Introduction: The World Health Organization elimination goal for cervical cancer relies on screening 70% of women at ages 35 and 45, preferentially through molecular HPV testing. The SARS-CoV-2 pandemic has led to an unprecedented demand for molecular tests and platforms. Our objective was to gain insight into the impact of SARS-CoV-2 on the actual or anticipated shortage of tests, equipment, consumables, and staff required to deliver molecular HPV laboratory services and to consider the implications for the sustainability and development of cervical screening programs.
Methods: A 19-item online questionnaire was created and made available online between December 2020 and February 2021. Five companies with clinically validated HPV and SARS-CoV-2 tests in their portfolios were invited to provide a statement on the volumes of molecular COVID-19 tests produced, relevant changes to manufacturing capacity, and their current and post-pandemic strategy for HPV tests.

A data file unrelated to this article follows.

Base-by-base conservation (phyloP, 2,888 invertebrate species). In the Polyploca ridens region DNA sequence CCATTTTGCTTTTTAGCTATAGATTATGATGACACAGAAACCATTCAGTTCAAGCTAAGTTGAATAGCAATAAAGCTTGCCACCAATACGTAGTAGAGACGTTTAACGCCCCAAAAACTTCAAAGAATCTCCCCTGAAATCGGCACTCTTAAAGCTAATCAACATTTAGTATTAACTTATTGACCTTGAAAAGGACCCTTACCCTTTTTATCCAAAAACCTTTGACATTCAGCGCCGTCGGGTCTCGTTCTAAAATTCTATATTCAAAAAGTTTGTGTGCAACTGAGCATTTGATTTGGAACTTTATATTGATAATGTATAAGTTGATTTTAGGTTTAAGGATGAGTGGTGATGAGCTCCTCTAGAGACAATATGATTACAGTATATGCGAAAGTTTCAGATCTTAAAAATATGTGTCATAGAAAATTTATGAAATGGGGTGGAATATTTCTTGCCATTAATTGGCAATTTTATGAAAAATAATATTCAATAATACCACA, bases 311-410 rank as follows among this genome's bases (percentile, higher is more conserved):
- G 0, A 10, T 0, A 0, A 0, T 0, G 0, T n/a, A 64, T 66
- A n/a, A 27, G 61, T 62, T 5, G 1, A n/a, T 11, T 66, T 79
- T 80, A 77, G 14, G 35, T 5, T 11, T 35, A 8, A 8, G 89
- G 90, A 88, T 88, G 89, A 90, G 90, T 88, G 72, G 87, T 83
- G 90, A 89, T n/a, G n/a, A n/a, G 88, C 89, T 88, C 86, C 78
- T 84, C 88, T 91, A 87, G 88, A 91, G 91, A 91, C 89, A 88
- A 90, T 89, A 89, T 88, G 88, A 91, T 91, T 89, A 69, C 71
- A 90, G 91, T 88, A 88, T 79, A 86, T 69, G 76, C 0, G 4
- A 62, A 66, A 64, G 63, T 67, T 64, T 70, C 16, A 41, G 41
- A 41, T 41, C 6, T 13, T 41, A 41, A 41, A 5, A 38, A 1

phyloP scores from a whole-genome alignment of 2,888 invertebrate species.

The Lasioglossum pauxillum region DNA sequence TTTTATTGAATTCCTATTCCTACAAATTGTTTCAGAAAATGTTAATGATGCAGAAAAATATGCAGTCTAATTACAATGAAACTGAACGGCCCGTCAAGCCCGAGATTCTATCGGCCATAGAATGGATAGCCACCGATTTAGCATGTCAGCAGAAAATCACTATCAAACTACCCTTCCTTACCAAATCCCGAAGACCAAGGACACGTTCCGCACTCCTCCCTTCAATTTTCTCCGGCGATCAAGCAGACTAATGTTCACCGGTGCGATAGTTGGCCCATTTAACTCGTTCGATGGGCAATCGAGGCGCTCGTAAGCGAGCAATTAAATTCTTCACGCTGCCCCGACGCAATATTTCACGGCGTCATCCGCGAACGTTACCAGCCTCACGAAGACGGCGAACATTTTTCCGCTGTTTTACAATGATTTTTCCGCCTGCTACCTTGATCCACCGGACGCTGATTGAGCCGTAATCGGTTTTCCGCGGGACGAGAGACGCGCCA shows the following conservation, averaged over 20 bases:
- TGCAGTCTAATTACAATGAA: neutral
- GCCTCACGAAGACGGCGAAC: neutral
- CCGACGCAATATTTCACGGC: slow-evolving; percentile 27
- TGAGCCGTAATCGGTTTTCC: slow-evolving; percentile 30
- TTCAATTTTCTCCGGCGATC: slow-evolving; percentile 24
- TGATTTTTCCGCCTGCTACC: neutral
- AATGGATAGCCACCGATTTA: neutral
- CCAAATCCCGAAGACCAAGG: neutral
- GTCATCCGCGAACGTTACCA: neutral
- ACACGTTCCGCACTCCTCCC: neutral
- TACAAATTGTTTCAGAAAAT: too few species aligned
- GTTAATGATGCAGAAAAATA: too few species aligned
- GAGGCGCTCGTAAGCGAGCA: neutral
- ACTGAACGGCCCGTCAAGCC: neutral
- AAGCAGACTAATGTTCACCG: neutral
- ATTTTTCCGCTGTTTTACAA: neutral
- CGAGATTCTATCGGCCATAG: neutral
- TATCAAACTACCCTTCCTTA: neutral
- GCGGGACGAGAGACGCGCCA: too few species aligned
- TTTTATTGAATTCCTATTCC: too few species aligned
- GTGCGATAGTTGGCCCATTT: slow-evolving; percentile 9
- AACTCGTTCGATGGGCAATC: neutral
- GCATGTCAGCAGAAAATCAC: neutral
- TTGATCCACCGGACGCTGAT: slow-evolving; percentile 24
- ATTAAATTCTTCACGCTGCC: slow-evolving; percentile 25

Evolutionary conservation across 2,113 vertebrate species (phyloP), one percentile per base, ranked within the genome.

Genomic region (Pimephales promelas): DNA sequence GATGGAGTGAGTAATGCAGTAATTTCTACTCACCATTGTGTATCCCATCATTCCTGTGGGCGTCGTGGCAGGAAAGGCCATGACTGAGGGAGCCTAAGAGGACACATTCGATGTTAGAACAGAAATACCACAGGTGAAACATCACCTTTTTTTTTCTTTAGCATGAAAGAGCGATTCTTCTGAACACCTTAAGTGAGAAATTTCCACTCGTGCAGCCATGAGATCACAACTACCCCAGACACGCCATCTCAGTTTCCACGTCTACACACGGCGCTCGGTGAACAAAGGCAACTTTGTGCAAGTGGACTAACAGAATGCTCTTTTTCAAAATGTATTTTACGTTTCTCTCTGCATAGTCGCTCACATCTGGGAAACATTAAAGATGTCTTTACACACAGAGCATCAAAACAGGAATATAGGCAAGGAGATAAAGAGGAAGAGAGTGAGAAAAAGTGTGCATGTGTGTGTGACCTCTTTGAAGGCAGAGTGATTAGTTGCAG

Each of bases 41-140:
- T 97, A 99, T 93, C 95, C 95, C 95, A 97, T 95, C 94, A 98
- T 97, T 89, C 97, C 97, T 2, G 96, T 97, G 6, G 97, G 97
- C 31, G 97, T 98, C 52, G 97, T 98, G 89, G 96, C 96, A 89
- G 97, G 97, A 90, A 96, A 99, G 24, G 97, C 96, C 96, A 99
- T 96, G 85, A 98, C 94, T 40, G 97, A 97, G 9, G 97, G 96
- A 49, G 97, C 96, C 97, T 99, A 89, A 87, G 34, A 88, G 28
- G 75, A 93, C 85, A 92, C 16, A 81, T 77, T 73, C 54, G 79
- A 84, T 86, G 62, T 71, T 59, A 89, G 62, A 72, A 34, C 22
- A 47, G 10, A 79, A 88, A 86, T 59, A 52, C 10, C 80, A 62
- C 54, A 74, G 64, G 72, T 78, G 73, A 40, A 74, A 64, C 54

Results: We received responses from 57 laboratories representing 30 countries and six continents. Among these, 74% reported experiencing a supply shortage, 54% reported a shortage of personnel, and 33% reported delays in ordering equipment. Three companies described expansion of manufacturing lines, investment in diagnostic infrastructure, and scale-up of manufacturing capacity. Two companies specifically referred to opportunities for the use of platforms for COVID-19 testing to support HPV testing in time.
Conclusions: The demand for SARS-CoV-2 testing is competing with HPV testing, compounded by a shortage of staff. This represents a challenge for existing laboratory services and for settings keen to implement HPV-based screening. However, supply challenges may be addressed in time, given the significant investment in manufacturing capacity. In addition, innovation around molecular COVID-19 testing systems may result in solutions that address the shortage of rapid low-cost HPV testing systems for low-resource settings. Finally, because the demand for COVID-19 testing is likely to decrease, this may release both workforce and platform capacity for high-throughput HPV testing. The global health community should be alert to the opportunities around innovation and capacity if cervical cancer elimination goals are to be reached.